by Richard J. Chwedyk
Writers are not always the most sociable of creatures. We sit by ourselves and stare into screens, or blank sheets of paper. We’re locked away in little rooms, or sitting in cafés – but alone, tapping or scribbling away. Not always, but often enough. Solitude comes with the territory of getting our work done.
And yet, writers are often asked to teach. Many writers take to the change of pace with enthusiasm. Many others view this kind of employment with existential dread. Perhaps for good reason. Before you can teach, you need ask yourself what you know.
I’ve been asked by writers and former students who are on the verge of teaching their first classes: what should they do? What’s the most important thing they can do to make the experience most beneficial to teachers and students.
There are too many things to tell these writers in one quick reply. A lot of it won’t make sense and more of it won’t ease any of the anxieties they may suffer. So I try to boil it down to the most important stuff, in the way it was boiled down to me – one or two things. Everything else fits under them.
The first one I stumbled upon in the first weeks teaching my first science fiction writing class. I had some doubts about how the class was going. I ran into the department chairman, Randy Albers, and he asked me how the class was going. When I hesitated in my reply, he sensed my anxiety and asked if I wanted to talk about it. Demonstrating an unusual degree of good judgment for me, I said yes. We went to his office.
To allay any mystery, let me tell you what was worrying me was, of all things, the unbridled enthusiasm of my students. I was kind of overwhelmed and afraid I couldn’t control it – as if control were important. I didn’t know.
Randy listened politely. He asked me, after a moment, one question: “Is it good for the students?” The question cut to the chase in the most obvious way, I was embarrassed I didn’t think of it myself.
“Yes,” I said. “They’re enthused and excited by the class. How can it not be good?”
Randy nodded sagely (because he is a sage, after all). “If if it’s good for the students is what matters. That’s who we’re here for.”
In that instant, a multitude of doubts evaporated (not all, of course, but that comes with the territory).
The second one came to me way, way back, in the last century. I was about to go forth and teach my first Comp. 101 class – my very first teaching gig – and I didn’t have a clue as to what the hell I was going to do.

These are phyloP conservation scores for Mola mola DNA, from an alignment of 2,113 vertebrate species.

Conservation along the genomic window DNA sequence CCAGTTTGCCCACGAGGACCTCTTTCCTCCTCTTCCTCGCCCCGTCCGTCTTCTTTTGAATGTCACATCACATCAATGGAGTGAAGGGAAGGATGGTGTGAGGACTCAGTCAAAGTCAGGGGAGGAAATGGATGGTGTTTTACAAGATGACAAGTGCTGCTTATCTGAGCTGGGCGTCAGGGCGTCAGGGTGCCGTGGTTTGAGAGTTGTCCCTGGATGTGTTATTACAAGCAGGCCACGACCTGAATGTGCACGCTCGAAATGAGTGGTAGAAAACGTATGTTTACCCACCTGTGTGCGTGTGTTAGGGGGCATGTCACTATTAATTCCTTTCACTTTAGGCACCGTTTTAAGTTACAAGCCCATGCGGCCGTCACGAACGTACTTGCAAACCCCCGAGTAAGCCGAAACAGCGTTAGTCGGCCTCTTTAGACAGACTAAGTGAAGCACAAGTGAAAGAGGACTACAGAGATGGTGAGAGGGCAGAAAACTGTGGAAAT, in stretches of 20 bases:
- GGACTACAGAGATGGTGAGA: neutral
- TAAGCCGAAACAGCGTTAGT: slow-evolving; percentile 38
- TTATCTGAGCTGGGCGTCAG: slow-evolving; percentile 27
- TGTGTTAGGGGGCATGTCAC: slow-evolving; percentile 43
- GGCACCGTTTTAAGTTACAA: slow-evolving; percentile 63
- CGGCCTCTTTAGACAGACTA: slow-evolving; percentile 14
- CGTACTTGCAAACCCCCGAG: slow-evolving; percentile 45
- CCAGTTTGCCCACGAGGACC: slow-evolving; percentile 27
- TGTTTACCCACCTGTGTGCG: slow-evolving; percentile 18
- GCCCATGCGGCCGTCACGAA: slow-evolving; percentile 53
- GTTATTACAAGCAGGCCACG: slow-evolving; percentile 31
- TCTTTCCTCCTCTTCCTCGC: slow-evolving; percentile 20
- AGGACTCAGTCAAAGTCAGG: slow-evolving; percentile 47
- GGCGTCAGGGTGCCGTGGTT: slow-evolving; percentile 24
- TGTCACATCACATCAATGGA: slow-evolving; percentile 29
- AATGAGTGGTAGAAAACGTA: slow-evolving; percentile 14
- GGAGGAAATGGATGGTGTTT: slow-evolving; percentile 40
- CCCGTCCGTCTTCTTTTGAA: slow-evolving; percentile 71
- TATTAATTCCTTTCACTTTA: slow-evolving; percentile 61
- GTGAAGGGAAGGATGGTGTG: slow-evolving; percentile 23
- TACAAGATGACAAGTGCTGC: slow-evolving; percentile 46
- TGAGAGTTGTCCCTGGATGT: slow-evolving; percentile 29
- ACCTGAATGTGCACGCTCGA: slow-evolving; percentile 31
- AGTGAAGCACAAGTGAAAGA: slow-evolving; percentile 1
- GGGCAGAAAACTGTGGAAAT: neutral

My unofficial mentor – a wonderful woman , an experienced teacher and an editor for a business publisher (not to mention a no-nonsense Army-brat-martinet) – could easily tell I was scared shitless, so she described to me how she threw up before class and how everyone else she knew who had taught threw up before their first class. “If you’re not vomiting, you’re already ahead.”
The appointed hour came and she had to go to her own class. Her class was up one flight of stairs and mine was down another. She wished me luck and I said something like “Luck be damned! What the hell do I do?”
She was halfway up the stairs already and she called back, “What do you love?”
I thought a moment and said, “Fiction. I love fiction. Science fiction.”
She nodded and shouted back, “Teach that. Teach what you love.”
It was the best advice I ever received, or ever will, about teaching – though it’s taken me over twenty years to figure out how to do it (somewhat).
I don’t know shit, but I LOVE this (whatever I’m pointing to right now).
And so I go into every class with a rough idea of what I might do (or what my syllabus prescribes), but ready to accept that something different may happen. And that’s okay.
So, for those going forth to teach, it boils down to:
1.) You’re there for the students, and
2.) Teach what you love.
The rest is in the hands of Fate.
Richard Chwedyk is a Nebula Award-winning science fiction writer, poet and teacher. His work has appeared in Nebula Awards Showcase 2004, Year’s Best SF 7, Year’s Best SF 8, Fantasy and Science Fiction, Amazing Stories, Space and Time, 80! Memories and Reflections on Ursula K. Le Guin and other publications. A collection of his “saur” stories is making the rounds. He lives in Chicago with his wife, poet Pamela Miller, and occasionally blogs at Critinomicon.